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Amphidimolide E   

1 December 2006 7,376 views 27 Comments

amphidinolide_e_8.jpg
Roush and Va. JACS, 2006, ASAP. DOI: 10.1021/ja066663j.

Nope, this isn’t déjà vu (or the film), this really is another synthesis of amphidinolide E, the second this month (the first was by Lee in Korea). This time it’s Bill Roush from Scripps, using some their own methodology to construct that THF. So, first the retro:

amphidinolide_e_9.jpg

As you can see, some of the disconnections are more obvious than others, but I assure you, their methodology isn’t “shoe-horned” in… The top-half of the molecule was discussed first, preparing the substrates for that funky [3+2], which is where I found my interest piqued initially. They did a silylallylboration of the aldehyde, referencing their earlier work on that procedure, which returned the product allylsilane in fantastic yield and d.r.
amphidinolide_e_5.jpg

TES protection of this compound left them ready to perform the [3+2]. They used 2.5eq of the alkyne, achieving a reasonable yield of the product, and with great diastereomeric control. They mention that they recover the excess of alkyne, but the remaining aldehyde cyclotrimerises under the reaction conditions.

amphidinolide_e_6.jpg

With this fragment in hand, they were ready to couple the next fragment. This might appear to be a relatively simple esterification, and that Yamaguchi conditions would have this done before breakfast tea, but apparently not. They found that under all conditions attempted, the diene-acid isomerised to the more conjugated material, leaving with a tricky problem. However, their solution is super-smart – protect the diene!! They used the iron complex shown to hold the diene unit in place, performed the modified Yamaguchi in great yield, and then oxidised the iron off.
amphidinolide_e_7.jpg

RCM completed the macrocycle, leaving them with only the side-chain to append. A great synthesis of this rather popular molecule.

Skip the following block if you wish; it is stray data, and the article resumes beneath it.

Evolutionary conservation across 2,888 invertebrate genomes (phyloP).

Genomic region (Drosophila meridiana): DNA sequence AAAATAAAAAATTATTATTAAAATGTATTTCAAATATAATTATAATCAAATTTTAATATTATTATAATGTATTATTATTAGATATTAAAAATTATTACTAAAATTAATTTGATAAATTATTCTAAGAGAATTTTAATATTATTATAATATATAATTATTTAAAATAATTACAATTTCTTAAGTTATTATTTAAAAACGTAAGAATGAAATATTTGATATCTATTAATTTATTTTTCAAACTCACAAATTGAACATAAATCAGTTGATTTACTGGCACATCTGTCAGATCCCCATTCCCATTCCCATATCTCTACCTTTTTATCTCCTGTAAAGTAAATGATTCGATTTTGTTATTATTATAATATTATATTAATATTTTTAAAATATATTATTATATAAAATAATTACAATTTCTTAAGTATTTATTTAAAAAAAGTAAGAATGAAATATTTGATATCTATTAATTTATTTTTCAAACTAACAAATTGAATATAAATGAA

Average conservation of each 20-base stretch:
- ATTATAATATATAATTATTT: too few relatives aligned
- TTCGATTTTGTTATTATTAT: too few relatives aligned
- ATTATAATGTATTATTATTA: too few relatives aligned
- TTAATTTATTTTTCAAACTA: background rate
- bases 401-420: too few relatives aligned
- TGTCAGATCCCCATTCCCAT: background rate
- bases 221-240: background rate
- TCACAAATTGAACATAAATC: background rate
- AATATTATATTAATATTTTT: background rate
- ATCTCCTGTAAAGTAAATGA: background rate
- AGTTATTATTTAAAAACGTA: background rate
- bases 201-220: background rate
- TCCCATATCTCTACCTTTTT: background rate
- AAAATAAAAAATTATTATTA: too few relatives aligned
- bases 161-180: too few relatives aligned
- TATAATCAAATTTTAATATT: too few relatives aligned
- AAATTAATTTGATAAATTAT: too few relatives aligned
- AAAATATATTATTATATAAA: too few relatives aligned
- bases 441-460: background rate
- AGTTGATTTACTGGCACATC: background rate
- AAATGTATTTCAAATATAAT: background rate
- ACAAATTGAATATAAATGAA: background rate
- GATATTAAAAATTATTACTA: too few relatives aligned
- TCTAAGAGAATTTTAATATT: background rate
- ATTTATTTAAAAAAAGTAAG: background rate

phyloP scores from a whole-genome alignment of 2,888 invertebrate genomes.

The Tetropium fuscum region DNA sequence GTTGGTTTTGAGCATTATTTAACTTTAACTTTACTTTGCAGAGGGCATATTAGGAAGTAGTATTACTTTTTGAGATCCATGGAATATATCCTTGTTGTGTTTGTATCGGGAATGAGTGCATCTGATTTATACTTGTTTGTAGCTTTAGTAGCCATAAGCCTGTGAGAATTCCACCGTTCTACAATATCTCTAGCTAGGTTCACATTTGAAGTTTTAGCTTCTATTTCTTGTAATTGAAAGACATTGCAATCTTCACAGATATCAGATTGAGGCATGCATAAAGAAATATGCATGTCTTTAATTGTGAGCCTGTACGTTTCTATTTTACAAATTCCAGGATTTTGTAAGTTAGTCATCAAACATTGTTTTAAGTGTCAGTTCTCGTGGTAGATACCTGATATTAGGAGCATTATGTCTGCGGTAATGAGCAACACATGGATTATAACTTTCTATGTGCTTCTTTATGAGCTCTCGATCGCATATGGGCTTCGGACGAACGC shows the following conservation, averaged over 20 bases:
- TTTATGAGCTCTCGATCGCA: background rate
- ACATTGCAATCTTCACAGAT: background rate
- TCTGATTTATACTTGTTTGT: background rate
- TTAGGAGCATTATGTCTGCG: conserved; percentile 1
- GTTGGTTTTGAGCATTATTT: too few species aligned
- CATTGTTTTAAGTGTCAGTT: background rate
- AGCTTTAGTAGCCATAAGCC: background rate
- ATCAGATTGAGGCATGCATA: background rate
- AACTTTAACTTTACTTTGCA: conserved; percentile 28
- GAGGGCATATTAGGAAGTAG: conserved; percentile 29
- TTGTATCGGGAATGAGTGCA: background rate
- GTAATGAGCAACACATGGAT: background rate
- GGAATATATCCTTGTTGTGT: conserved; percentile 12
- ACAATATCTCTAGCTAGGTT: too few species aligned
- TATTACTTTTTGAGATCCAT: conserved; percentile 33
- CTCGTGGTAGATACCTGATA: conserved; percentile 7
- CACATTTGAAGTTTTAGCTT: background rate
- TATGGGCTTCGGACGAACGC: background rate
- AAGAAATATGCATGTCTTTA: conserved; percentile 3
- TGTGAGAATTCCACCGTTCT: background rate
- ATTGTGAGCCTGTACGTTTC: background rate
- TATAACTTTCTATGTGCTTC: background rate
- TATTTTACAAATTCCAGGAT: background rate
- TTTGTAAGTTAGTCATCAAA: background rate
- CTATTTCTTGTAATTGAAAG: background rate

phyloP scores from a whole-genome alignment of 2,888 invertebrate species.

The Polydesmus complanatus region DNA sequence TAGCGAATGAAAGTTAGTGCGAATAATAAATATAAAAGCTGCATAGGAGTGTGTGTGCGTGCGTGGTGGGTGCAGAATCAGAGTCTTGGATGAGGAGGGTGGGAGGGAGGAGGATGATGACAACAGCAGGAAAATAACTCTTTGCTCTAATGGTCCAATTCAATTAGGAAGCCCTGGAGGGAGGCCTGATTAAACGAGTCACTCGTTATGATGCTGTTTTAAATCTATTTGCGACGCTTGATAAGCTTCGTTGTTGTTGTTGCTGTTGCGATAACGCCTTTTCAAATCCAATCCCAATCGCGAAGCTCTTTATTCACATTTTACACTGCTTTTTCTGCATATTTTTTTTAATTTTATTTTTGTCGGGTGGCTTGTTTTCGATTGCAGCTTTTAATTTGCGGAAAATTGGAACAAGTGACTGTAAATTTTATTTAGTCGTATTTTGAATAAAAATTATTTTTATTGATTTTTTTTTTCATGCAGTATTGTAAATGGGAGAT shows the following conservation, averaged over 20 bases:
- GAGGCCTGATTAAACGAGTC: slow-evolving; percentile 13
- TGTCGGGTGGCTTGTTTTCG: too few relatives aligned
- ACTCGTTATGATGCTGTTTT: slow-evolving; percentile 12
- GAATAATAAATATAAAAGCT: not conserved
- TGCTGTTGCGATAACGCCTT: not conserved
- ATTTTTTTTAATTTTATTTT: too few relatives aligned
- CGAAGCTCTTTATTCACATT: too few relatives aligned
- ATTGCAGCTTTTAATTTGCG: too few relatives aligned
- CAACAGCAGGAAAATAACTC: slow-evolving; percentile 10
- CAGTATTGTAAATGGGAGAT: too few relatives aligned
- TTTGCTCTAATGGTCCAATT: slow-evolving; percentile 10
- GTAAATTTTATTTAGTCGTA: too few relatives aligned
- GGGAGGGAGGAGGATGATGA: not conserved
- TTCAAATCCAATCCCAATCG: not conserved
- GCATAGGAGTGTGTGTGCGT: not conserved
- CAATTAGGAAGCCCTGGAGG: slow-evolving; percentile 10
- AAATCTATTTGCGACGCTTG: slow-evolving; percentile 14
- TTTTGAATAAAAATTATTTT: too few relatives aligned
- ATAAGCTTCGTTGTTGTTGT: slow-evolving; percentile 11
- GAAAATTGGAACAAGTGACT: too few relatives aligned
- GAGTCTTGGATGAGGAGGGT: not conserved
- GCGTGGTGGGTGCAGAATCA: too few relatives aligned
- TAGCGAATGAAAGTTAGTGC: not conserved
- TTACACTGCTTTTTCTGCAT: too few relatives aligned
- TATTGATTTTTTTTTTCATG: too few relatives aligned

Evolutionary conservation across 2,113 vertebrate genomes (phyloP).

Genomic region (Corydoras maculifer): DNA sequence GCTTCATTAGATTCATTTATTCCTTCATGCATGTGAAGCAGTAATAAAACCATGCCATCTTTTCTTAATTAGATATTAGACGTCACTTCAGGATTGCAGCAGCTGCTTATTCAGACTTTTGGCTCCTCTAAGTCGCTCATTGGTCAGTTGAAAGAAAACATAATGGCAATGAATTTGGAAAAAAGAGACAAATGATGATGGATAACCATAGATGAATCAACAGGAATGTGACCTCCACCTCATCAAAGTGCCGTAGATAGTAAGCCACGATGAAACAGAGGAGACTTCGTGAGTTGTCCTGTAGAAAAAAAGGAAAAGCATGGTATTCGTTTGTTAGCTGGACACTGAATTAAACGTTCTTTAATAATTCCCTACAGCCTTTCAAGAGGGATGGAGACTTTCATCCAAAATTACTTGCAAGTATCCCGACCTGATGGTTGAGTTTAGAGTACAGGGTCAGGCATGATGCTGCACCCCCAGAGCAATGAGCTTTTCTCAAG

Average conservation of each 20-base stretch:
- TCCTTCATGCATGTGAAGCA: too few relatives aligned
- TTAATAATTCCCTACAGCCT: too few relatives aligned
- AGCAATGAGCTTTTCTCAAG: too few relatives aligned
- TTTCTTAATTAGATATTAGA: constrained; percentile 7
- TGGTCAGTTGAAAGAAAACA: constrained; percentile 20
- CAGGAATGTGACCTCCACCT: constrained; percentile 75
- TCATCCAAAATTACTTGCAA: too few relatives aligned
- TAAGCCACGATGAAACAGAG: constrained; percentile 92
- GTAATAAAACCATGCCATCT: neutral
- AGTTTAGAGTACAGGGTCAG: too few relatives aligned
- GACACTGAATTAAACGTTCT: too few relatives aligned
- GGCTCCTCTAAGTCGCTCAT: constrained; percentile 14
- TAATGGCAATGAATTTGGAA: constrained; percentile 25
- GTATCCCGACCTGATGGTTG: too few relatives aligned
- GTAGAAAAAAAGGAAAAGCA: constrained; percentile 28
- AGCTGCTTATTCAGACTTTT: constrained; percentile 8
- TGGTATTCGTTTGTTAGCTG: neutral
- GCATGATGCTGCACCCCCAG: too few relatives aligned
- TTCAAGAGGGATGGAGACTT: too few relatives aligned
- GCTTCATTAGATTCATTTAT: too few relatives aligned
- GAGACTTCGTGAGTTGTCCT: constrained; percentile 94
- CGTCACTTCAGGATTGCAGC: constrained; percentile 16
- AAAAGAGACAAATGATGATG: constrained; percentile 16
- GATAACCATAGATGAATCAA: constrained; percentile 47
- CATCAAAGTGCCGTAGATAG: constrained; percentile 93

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27 Comments

  • Rof5 says:

    European Chemist,as you said, now here it is!

  • European Chemist says:

    Indeed. It’s a pity that the 3+2 reaction – rather spiffy when you consider it in mechanistic terms, far from obvious! – doesn’t give a better yield. Of course, the requisite for excess alkyne is also a drawback, even if you can recover it at the end because it will essentially make up for a trickier chromatography.
    The diene protection trick is indeed quite “elegant” (if you know what I mean :-D) and is the kind of thing you want to see when you read total synthesis papers.

    Of course, could you imagine a total synthesis by Roush without an asymmetric allylboration? LOL

  • pendejo says:

    You forgot to draw the oxygens in the silylallyboration reagent

  • cabronations says:

    Very buena synthesis!

  • pendejo says:

    I hear there’s a another paper coming out concerning what happens when you use the other acid diastereomer ;)

  • culonito says:

    I can’t wait for the next paper…I hope it gets here before breakfast tea!

  • Andrei says:

    check the spelling in the title please

  • Chemist of Sorts says:

    Enough already with the macrolide syntheses! How about some “real” synthetic work (deliver us from aldol hell). Remember: real chemists make alkaloids. Just kidding, but seriously its time for some variety.

  • ddd says:

    I agree, time to put some Fukuyama molecules here, I love his syntheses, there is always something in them. CP made by KCN consisted 2 back to back papers with 8 people. Fukuyama 2 page communication with 2 people.

  • Lurker says:

    A suggestion to profile, though it isn’t strictly a synthesis:
    http://dx.doi.org/10.1021/ol062520q

    I wonder where the idea to protect the diene came from – that’s pretty good stuff.

  • European Chemist says:

    I’ve noticed that Org Lett by Braddock too – always nice when you can publish papers without doing any experimental work. Makes you remember the 1930′s…

    As for variety, I suppose what Tot. Syn. looks for is not the type of reaction involved or the class of molecule but rather wether there is interesting chemistry to be discussed and learned. For example, I hope everyone who asks for “deliverance from the aldol hell” LOL would have thought of protecting the diene by forming an iron complex… ;-)

  • synthon says:

    The iron complex to protect dienes has been known for some time. Some seriously beautiful diterpene work by P. Kocienski about 5 years ago if memory serves.